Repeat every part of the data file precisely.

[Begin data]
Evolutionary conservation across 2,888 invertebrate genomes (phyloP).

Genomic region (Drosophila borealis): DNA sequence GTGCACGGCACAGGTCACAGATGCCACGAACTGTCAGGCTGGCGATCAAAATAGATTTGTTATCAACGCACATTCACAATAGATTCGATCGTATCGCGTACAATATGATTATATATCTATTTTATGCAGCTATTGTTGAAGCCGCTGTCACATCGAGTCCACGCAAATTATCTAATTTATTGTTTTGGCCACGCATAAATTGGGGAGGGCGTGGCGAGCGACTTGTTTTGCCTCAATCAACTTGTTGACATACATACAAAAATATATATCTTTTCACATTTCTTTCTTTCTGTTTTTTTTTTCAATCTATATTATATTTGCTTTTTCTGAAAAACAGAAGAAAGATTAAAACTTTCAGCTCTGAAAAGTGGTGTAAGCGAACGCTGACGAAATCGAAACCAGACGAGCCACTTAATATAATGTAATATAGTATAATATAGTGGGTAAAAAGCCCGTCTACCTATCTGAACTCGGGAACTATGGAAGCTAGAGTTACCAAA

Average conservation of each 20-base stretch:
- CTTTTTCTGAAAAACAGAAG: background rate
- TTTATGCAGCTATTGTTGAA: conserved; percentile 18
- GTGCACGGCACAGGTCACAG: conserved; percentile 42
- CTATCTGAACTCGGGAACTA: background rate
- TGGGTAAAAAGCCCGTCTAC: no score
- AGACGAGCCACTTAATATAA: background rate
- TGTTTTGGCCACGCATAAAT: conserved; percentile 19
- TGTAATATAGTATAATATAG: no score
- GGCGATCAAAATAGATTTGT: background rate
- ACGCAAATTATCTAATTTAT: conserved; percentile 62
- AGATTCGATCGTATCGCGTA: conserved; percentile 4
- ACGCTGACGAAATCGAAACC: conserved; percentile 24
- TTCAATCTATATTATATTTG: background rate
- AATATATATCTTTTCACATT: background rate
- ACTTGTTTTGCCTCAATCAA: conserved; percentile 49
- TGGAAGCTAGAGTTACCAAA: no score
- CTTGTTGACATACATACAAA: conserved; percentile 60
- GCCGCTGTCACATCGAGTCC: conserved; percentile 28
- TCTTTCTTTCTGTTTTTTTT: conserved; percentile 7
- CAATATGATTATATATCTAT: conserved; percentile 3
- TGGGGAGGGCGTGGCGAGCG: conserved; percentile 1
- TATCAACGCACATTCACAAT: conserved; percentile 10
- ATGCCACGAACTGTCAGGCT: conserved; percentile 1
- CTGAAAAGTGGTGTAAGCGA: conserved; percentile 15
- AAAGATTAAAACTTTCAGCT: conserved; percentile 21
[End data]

Evolutionary conservation across 2,888 invertebrate genomes (phyloP).

Genomic region (Drosophila borealis): DNA sequence GTGCACGGCACAGGTCACAGATGCCACGAACTGTCAGGCTGGCGATCAAAATAGATTTGTTATCAACGCACATTCACAATAGATTCGATCGTATCGCGTACAATATGATTATATATCTATTTTATGCAGCTATTGTTGAAGCCGCTGTCACATCGAGTCCACGCAAATTATCTAATTTATTGTTTTGGCCACGCATAAATTGGGGAGGGCGTGGCGAGCGACTTGTTTTGCCTCAATCAACTTGTTGACATACATACAAAAATATATATCTTTTCACATTTCTTTCTTTCTGTTTTTTTTTTCAATCTATATTATATTTGCTTTTTCTGAAAAACAGAAGAAAGATTAAAACTTTCAGCTCTGAAAAGTGGTGTAAGCGAACGCTGACGAAATCGAAACCAGACGAGCCACTTAATATAATGTAATATAGTATAATATAGTGGGTAAAAAGCCCGTCTACCTATCTGAACTCGGGAACTATGGAAGCTAGAGTTACCAAA

Average conservation of each 20-base stretch:
- CTTTTTCTGAAAAACAGAAG: background rate
- TTTATGCAGCTATTGTTGAA: conserved; percentile 18
- GTGCACGGCACAGGTCACAG: conserved; percentile 42
- CTATCTGAACTCGGGAACTA: background rate
- TGGGTAAAAAGCCCGTCTAC: no score
- AGACGAGCCACTTAATATAA: background rate
- TGTTTTGGCCACGCATAAAT: conserved; percentile 19
- TGTAATATAGTATAATATAG: no score
- GGCGATCAAAATAGATTTGT: background rate
- ACGCAAATTATCTAATTTAT: conserved; percentile 62
- AGATTCGATCGTATCGCGTA: conserved; percentile 4
- ACGCTGACGAAATCGAAACC: conserved; percentile 24
- TTCAATCTATATTATATTTG: background rate
- AATATATATCTTTTCACATT: background rate
- ACTTGTTTTGCCTCAATCAA: conserved; percentile 49
- TGGAAGCTAGAGTTACCAAA: no score
- CTTGTTGACATACATACAAA: conserved; percentile 60
- GCCGCTGTCACATCGAGTCC: conserved; percentile 28
- TCTTTCTTTCTGTTTTTTTT: conserved; percentile 7
- CAATATGATTATATATCTAT: conserved; percentile 3
- TGGGGAGGGCGTGGCGAGCG: conserved; percentile 1
- TATCAACGCACATTCACAAT: conserved; percentile 10
- ATGCCACGAACTGTCAGGCT: conserved; percentile 1
- CTGAAAAGTGGTGTAAGCGA: conserved; percentile 15
- AAAGATTAAAACTTTCAGCT: conserved; percentile 21